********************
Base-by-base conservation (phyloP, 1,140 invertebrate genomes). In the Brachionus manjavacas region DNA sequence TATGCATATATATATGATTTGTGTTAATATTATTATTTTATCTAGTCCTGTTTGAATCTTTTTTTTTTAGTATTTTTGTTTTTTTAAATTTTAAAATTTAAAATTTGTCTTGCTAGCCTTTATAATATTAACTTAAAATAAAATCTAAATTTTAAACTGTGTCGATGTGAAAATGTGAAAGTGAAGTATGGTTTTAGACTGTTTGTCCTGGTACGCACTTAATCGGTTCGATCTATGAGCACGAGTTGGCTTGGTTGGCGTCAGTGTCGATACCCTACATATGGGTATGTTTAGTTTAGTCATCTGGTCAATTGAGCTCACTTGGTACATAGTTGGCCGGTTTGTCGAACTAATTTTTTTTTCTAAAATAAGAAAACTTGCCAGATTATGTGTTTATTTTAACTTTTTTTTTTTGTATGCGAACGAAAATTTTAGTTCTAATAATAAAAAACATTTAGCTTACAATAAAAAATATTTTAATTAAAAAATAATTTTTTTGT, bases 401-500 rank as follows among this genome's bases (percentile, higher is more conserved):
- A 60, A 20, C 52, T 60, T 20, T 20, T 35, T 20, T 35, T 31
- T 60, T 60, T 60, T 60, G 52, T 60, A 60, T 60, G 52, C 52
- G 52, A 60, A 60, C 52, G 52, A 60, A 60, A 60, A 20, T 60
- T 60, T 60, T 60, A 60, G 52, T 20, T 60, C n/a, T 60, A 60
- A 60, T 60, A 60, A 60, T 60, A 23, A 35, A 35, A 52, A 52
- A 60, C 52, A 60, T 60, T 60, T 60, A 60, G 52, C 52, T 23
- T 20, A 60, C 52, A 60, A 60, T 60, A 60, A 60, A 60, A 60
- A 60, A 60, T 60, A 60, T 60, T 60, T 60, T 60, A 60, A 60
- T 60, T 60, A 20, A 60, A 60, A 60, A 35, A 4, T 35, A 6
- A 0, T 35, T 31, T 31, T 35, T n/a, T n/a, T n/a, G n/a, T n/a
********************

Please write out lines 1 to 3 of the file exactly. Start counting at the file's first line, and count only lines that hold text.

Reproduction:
Base-by-base conservation (phyloP, 1,140 invertebrate genomes). In the Brachionus manjavacas region DNA sequence TATGCATATATATATGATTTGTGTTAATATTATTATTTTATCTAGTCCTGTTTGAATCTTTTTTTTTTAGTATTTTTGTTTTTTTAAATTTTAAAATTTAAAATTTGTCTTGCTAGCCTTTATAATATTAACTTAAAATAAAATCTAAATTTTAAACTGTGTCGATGTGAAAATGTGAAAGTGAAGTATGGTTTTAGACTGTTTGTCCTGGTACGCACTTAATCGGTTCGATCTATGAGCACGAGTTGGCTTGGTTGGCGTCAGTGTCGATACCCTACATATGGGTATGTTTAGTTTAGTCATCTGGTCAATTGAGCTCACTTGGTACATAGTTGGCCGGTTTGTCGAACTAATTTTTTTTTCTAAAATAAGAAAACTTGCCAGATTATGTGTTTATTTTAACTTTTTTTTTTTGTATGCGAACGAAAATTTTAGTTCTAATAATAAAAAACATTTAGCTTACAATAAAAAATATTTTAATTAAAAAATAATTTTTTTGT, bases 401-500 rank as follows among this genome's bases (percentile, higher is more conserved):
- A 60, A 20, C 52, T 60, T 20, T 20, T 35, T 20, T 35, T 31
- T 60, T 60, T 60, T 60, G 52, T 60, A 60, T 60, G 52, C 52